A lot of drivers were involved in testing: Stéphane Lefebvre and Yoann Bonato, as well as the likes of Craig Breen, Kris Meeke, Yohan Rossel, Paolo Andreucci and Simone Tempestini. What was the aim?

We believe that a fast, powerful rally car must also be versatile, especially when it comes to a customer racing product. This is why we decided to use a small panel of drivers – so we could not only get a comprehensive view but also go quicker in understanding any areas that needed to be corrected on the car, by comparing several opinions.


Citroën Racing Team Principal

“The title is the aim for Stéphane Lefebvre!”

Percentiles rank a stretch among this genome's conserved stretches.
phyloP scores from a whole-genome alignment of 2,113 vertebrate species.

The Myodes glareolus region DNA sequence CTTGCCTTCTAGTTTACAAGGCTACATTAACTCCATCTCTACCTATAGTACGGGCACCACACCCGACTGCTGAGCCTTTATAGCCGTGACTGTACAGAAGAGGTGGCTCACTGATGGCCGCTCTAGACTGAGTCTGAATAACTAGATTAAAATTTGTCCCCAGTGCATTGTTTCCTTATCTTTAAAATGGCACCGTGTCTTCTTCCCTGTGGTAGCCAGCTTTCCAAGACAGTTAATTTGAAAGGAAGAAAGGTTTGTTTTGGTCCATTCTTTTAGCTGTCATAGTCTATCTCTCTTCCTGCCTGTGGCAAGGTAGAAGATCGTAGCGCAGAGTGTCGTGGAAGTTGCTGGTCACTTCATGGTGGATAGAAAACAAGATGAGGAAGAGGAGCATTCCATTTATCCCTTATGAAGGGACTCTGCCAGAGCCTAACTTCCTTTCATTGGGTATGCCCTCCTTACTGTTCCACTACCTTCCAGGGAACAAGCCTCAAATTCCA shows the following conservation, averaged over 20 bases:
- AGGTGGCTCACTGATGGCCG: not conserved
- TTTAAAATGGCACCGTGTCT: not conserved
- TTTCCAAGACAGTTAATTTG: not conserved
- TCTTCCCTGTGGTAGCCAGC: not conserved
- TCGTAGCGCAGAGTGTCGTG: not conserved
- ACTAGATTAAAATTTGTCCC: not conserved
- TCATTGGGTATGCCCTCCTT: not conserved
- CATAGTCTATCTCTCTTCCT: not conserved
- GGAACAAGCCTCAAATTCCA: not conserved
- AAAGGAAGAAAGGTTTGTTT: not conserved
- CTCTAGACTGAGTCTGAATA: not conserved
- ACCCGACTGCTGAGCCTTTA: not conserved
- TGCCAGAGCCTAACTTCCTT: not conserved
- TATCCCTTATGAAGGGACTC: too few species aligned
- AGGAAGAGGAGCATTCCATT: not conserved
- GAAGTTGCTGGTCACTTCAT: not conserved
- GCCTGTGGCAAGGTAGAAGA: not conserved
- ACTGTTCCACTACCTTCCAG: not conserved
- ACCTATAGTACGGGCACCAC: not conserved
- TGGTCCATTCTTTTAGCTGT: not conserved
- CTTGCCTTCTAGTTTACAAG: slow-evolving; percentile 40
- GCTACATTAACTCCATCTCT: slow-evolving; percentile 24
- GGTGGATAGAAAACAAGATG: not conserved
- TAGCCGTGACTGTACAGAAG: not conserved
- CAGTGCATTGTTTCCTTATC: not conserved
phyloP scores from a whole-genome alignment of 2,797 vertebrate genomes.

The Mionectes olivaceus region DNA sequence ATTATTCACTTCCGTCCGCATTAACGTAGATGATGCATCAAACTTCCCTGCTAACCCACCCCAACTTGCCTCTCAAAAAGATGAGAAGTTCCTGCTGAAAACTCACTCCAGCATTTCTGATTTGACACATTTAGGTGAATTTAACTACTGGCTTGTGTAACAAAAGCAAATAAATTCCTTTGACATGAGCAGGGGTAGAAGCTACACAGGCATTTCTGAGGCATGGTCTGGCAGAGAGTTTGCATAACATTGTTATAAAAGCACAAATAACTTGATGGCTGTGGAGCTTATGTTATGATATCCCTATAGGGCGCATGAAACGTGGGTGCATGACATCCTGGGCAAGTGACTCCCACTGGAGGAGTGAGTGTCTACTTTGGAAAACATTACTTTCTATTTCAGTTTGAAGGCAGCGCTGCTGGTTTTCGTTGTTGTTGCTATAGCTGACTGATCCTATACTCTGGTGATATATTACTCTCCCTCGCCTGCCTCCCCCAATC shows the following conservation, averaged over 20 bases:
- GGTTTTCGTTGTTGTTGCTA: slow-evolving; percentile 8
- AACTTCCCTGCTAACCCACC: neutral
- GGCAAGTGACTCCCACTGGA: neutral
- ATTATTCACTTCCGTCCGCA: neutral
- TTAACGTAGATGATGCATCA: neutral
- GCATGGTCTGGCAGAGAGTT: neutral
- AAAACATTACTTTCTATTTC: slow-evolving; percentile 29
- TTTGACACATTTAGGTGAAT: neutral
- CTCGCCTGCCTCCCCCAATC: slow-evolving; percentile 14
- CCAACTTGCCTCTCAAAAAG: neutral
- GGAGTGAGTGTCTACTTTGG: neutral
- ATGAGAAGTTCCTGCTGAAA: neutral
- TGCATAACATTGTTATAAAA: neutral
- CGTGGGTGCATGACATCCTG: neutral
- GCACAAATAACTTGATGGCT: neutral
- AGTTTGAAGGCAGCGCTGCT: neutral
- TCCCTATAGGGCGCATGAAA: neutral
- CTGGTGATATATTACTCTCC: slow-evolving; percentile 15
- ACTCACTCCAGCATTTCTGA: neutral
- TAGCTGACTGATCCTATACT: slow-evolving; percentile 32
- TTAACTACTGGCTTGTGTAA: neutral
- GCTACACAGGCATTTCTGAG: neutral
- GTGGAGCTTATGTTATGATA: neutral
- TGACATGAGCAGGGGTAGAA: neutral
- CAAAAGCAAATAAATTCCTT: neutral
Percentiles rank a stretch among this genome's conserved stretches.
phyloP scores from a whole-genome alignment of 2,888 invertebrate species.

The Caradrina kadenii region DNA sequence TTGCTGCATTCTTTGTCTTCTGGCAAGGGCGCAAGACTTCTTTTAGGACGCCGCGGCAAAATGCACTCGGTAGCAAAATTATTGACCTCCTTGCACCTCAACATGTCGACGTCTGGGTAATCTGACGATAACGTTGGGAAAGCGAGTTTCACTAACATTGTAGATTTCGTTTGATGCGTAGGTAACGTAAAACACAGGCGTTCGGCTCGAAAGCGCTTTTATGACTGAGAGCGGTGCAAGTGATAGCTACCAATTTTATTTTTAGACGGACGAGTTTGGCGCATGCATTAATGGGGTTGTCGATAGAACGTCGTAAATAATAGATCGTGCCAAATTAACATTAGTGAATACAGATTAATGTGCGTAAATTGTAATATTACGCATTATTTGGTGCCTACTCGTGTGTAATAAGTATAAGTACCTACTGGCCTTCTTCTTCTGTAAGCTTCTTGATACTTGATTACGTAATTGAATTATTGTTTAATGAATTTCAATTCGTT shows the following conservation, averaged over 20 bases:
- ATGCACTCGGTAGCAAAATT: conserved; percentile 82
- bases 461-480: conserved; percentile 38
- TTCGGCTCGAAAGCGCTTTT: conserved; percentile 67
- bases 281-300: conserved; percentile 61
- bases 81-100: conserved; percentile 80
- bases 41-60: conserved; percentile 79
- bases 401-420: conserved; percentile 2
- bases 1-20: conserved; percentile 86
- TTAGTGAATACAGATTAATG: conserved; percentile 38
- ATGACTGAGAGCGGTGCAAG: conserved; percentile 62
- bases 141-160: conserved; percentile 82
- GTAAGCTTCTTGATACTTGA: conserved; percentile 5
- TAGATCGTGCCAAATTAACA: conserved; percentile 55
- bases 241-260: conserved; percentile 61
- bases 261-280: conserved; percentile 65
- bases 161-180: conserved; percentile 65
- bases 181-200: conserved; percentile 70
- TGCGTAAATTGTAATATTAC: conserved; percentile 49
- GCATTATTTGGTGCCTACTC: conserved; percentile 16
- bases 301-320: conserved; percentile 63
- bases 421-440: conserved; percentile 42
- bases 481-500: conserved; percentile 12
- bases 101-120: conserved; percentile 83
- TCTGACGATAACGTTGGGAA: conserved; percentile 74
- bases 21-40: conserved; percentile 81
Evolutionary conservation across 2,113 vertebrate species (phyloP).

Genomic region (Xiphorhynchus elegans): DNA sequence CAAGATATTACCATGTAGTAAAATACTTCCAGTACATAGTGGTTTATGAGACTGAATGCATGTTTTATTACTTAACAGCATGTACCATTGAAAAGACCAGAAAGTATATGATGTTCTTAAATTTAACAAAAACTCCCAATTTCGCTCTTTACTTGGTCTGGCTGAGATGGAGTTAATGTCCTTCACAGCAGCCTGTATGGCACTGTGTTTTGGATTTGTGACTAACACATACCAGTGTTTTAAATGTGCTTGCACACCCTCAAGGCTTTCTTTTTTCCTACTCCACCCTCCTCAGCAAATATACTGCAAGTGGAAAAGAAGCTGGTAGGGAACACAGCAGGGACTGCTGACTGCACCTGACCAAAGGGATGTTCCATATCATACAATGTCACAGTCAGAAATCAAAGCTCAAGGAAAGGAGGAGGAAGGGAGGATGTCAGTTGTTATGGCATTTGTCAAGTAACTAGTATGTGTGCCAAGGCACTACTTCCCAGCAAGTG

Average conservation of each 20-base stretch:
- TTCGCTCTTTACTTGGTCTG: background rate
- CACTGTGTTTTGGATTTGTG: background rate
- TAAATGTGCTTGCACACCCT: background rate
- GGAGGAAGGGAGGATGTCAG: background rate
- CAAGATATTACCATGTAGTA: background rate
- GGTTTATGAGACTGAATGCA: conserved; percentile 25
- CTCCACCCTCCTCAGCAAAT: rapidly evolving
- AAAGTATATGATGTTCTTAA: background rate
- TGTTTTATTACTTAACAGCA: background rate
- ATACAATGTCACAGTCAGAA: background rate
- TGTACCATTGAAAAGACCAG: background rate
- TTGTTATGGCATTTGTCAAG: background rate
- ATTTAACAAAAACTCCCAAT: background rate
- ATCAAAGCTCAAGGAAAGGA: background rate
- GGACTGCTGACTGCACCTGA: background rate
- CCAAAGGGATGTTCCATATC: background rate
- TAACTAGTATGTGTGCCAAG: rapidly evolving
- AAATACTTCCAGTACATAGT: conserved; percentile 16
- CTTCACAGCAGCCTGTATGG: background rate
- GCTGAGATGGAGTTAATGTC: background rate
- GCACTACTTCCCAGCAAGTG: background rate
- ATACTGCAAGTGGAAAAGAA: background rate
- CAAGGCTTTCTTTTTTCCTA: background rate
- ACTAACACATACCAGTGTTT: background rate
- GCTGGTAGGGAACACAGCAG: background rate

“The target we have set Stéphane Lefebvre in entering him in the WRC2 in the C3 R5 is to win the championship, in order to show the potential of the car, both in terms of performance and reliability on a wide variety of surfaces and in what is a highly competitive series. There is a considerable sales & marketing side to it too. Stéphane will be in the spotlight, showcasing the brand. He has two undeniable assets, starting with the fact that he participated in a large part of the development testing. So he knows the car well and will be sharp coming into the rallies, especially as each time, he will have a pre-event test. He also has experience of the events since he contested most of them last year in the WRC. After the Tour de Corse, he will be competing in Portugal and Sardinia, and then we’ll see what happens after that. In any case, we have faith in his speed, and in his consistency, to get the most out of our new flagship product.”